Near-novelistic in its heft and aspiration, Chang-dong Lee’s “Secret Sunshine” (Milyang) is an epic tragedy set in small-town South Korea and blessed with an emphatic performance by Do-yeon Jeon as a grieving mother. A 2007 production, “Secret Sunshine” is getting a belated release in anticipation of Lee’s highly lauded “Poetry” opening later this year.) His characters suffer deeply, but Lee doesn’t punish them, precisely, rather, he observes with the compassion of a neighbor, a friend, a poet. Jeon won Best Actress at Cannes in 2007 for her portrayal of a woman who turns to Christianity after loss and finds it wanting as well. A wrenching descent into madness or the resistance of a sturdy soul against whatever may come? Jeon is fierce and compelling. Lee’s earlier films include “Peppermint Candy” (2000) and “Oasis,” (2002) which demonstrate a willingness to display wounds and suffering with similar clarity. 142m. HDCam video. (Ray Pride)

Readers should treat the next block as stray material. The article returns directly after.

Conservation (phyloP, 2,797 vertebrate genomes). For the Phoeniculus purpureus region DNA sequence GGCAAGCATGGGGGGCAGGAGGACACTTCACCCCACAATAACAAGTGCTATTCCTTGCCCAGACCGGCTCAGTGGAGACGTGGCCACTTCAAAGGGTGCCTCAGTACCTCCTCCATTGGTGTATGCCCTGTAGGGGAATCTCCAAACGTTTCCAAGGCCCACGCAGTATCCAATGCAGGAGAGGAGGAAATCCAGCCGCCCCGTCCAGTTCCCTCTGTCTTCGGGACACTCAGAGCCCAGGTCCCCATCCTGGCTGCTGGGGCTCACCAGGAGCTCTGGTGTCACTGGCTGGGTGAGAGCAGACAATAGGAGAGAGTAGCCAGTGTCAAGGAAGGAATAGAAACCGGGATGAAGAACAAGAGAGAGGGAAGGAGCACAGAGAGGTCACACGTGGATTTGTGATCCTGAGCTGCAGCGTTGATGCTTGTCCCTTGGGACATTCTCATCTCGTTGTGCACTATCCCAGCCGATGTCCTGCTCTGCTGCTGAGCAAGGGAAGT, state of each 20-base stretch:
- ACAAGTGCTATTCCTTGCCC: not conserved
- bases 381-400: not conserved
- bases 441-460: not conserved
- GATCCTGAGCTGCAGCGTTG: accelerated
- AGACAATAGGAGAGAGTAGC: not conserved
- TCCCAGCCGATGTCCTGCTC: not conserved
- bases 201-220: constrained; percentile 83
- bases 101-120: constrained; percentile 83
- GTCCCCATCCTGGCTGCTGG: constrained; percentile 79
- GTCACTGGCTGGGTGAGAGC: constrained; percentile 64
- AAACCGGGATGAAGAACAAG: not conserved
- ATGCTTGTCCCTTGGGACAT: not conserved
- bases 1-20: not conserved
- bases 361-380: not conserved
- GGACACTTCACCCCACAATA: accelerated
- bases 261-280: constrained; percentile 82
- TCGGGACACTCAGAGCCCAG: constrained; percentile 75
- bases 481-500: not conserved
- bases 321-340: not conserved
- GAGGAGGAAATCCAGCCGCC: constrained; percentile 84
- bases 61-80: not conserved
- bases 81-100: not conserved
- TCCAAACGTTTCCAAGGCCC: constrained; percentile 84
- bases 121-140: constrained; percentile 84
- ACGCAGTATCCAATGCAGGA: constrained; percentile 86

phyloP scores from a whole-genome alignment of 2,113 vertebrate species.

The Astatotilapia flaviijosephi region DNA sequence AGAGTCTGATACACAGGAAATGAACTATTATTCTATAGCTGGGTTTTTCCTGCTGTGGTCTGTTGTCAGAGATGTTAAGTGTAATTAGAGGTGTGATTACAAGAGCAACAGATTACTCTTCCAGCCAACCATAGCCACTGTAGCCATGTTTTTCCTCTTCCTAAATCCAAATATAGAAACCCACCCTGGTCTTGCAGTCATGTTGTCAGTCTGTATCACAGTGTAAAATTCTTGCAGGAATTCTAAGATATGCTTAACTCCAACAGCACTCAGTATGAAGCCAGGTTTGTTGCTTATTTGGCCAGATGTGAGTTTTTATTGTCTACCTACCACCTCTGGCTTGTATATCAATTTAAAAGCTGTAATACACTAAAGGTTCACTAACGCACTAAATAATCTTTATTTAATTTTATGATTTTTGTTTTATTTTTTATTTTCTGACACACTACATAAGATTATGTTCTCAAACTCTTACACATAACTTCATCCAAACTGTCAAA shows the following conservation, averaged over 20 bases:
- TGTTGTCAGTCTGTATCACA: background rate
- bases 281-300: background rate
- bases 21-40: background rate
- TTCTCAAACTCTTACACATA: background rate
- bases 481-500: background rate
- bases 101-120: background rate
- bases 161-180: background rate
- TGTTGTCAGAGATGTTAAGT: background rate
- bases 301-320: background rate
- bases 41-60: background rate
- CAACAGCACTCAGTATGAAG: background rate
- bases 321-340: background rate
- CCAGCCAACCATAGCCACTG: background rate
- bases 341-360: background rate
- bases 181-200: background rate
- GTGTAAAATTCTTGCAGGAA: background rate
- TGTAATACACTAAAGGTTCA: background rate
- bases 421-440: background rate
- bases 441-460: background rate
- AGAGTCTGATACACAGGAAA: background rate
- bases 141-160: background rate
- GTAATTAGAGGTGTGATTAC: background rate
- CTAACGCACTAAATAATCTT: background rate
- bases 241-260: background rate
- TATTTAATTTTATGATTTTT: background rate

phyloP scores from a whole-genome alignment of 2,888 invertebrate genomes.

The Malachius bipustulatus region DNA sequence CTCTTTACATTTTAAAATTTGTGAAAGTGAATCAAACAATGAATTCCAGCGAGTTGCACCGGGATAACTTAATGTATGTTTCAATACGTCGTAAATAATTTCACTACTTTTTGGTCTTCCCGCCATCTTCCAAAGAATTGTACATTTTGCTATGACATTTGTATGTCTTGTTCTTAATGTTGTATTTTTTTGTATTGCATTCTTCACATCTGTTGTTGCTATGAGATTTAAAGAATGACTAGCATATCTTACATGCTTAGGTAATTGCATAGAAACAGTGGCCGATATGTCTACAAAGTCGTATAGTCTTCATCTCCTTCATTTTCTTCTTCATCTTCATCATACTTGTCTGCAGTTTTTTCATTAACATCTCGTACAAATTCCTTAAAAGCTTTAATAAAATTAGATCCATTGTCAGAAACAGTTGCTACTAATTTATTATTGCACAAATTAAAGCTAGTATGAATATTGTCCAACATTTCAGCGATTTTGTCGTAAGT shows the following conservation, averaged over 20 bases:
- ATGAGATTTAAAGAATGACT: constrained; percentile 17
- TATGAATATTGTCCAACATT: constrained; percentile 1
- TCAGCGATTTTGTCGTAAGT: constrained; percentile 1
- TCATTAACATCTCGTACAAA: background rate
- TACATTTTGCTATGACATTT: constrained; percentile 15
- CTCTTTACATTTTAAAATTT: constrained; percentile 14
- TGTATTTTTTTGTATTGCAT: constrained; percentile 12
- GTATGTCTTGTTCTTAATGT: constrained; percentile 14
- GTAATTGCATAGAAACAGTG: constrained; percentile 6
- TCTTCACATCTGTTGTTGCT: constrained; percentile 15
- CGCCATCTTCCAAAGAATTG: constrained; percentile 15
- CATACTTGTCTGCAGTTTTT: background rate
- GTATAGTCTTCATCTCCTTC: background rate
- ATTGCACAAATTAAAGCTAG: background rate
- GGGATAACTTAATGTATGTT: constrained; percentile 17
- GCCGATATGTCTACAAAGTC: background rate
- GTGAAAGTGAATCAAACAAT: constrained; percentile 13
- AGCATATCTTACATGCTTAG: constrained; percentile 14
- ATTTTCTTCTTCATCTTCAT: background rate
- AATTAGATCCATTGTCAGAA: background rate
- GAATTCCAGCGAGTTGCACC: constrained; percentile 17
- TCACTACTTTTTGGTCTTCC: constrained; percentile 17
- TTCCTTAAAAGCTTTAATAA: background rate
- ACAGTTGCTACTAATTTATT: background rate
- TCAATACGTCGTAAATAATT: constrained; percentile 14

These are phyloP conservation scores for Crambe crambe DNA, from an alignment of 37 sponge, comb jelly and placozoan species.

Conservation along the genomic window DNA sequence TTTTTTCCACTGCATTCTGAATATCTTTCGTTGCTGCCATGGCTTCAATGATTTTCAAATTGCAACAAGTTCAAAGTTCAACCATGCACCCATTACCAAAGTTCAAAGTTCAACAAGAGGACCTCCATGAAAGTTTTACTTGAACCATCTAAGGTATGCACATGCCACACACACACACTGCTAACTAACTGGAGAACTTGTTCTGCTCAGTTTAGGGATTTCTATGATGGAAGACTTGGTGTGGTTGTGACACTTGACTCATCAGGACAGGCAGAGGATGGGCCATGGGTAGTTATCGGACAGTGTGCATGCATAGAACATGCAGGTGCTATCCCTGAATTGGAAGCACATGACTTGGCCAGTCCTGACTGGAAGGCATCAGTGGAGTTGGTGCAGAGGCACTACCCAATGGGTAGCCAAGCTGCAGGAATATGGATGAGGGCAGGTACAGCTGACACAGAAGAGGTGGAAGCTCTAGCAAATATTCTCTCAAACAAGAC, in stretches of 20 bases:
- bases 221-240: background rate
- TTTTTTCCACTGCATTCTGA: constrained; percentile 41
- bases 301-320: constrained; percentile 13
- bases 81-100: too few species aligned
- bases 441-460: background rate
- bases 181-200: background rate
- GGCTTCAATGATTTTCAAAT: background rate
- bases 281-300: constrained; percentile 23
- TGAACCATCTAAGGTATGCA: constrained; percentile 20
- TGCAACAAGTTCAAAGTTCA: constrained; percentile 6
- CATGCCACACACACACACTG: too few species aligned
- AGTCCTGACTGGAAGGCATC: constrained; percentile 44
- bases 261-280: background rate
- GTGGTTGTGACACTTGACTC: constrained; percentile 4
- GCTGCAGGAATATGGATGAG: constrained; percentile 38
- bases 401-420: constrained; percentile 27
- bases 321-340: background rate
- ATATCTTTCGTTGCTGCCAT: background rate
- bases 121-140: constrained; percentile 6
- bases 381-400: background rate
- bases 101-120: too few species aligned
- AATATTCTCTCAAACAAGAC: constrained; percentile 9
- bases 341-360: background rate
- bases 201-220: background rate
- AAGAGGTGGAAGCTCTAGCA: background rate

“Secret Sunshine” plays Friday, Saturday and Wednesday at Siskel.
Ray Pride is Newcity’s film critic and a contributing editor to Filmmaker magazine.
His history of Chicago “Ghost Signs” in words and images will be published in Spring 2022.